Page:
ISLAMABAD: The Islamabad High Court (IHC) on Thursday asked the Ministry of Foreign Affairs to seek Indian response on the appointment of a lawyer for its spy naval commander Kulbhushan Jadhav in order to implement the directives of the International Court of Justice (ICJ).
An IHC larger bench headed by Chief Justice Athar Minallah resumed hearing of the case related to Jadhav and four other Indian prisoners who were under detention even after completion of their respective sentences.
Barrister Shahnawaz Noon, counsel for the Indian High Commission, requested the court to dispose of the case related to the four prisoners since after their release, the petition has become infructuous.
Regarding the query of the IHC for the appointment of the lawyer for Jadhav, Mr Noon replied that he was not authorised to make any statement in this matter. He, however, argued that the Pakistani court lacks jurisdiction to review the Jadhav case.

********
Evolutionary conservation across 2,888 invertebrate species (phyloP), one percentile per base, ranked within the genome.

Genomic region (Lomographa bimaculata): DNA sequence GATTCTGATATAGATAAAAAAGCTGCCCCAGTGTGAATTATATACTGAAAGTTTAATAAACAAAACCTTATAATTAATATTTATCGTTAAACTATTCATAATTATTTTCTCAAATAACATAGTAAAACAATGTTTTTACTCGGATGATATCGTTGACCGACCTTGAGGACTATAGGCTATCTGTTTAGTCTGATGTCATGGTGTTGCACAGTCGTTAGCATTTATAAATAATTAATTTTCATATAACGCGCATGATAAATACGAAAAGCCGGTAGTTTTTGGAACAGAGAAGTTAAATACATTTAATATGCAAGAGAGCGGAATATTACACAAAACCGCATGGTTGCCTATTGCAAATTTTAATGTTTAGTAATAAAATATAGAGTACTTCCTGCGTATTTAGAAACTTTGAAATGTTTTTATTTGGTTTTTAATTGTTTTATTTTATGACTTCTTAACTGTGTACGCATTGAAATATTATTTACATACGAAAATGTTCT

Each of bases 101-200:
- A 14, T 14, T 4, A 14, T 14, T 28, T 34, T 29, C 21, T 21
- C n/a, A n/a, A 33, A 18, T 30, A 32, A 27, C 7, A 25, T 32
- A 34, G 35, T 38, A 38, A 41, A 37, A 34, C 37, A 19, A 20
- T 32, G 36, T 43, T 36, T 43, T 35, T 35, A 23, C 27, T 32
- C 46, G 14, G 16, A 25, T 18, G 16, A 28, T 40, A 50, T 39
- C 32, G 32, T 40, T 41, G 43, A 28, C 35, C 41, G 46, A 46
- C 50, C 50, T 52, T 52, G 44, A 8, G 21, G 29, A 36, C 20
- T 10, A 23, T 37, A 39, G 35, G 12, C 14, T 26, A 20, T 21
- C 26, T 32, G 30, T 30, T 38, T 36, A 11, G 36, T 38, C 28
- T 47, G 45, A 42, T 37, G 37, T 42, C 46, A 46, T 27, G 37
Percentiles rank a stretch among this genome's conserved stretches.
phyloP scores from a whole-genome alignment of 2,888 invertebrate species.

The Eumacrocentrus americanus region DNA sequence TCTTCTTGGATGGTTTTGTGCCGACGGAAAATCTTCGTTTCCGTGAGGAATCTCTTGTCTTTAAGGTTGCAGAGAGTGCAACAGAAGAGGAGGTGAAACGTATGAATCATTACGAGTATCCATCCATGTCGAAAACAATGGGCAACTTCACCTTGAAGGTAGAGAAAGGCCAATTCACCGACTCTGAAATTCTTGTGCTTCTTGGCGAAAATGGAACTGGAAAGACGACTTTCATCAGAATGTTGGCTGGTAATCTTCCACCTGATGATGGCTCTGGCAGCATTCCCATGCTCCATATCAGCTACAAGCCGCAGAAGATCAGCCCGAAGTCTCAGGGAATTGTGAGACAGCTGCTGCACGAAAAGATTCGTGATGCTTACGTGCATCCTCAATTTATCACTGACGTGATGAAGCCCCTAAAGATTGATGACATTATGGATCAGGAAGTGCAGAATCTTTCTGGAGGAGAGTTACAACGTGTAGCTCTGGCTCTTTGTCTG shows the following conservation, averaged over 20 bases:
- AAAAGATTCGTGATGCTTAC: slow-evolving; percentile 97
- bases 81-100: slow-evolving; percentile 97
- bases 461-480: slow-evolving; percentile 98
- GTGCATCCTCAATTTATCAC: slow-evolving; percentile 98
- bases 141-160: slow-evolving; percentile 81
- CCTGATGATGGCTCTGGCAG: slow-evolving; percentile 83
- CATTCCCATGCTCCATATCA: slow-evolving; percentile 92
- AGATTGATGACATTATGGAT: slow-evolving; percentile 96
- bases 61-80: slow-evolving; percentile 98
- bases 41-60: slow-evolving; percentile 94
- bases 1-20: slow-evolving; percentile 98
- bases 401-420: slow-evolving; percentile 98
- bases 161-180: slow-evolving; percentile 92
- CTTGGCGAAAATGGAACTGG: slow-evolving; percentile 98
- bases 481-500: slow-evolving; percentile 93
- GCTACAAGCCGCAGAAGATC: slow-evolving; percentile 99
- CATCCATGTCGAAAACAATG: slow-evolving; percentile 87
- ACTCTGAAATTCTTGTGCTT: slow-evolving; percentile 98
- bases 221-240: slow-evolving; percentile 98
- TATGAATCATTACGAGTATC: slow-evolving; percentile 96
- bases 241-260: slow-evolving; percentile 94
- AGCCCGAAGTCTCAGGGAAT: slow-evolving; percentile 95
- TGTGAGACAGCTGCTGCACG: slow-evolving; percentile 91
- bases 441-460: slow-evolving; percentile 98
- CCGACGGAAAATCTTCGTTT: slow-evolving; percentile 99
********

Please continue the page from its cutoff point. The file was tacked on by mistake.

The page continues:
Chief Justice Minallah remarked that it was not a question of jurisdiction or immunity since the objective was to implement the ICJ’s directive.
The court then directed the officials of the foreign ministry to contact their Indian counterparts and apprise the court accordingly.
Further hearing in this matter has been adjourned till May 5.
Jadhav illegally entered Pakistan on March 3, 2016 and was arrested by the Pakistani authorities during the course of a counter-intelligence operation in Mashkel, Balochistan.
He confessed to his association with the Indian intelligence agency, Research and Analysis Wing, and involvement in espionage and terror activities in different parts of Balochistan and Sindh. He was awarded death sentence by a military court in April 2017. However, the Indian government approached the ICJ against the sentence.
The ICJ decision has highlighted the non-compliance of Article 36 of the Vienna Convention that defines a framework for consular relations between sovereign states.
The government of Pakistan, in order to meet its obligations regarding giving effect to the judgement of the ICJ has specifically promulgated an ordinance. The Indian government has termed this ordinance “illusion of remedy”, not a proper remedy.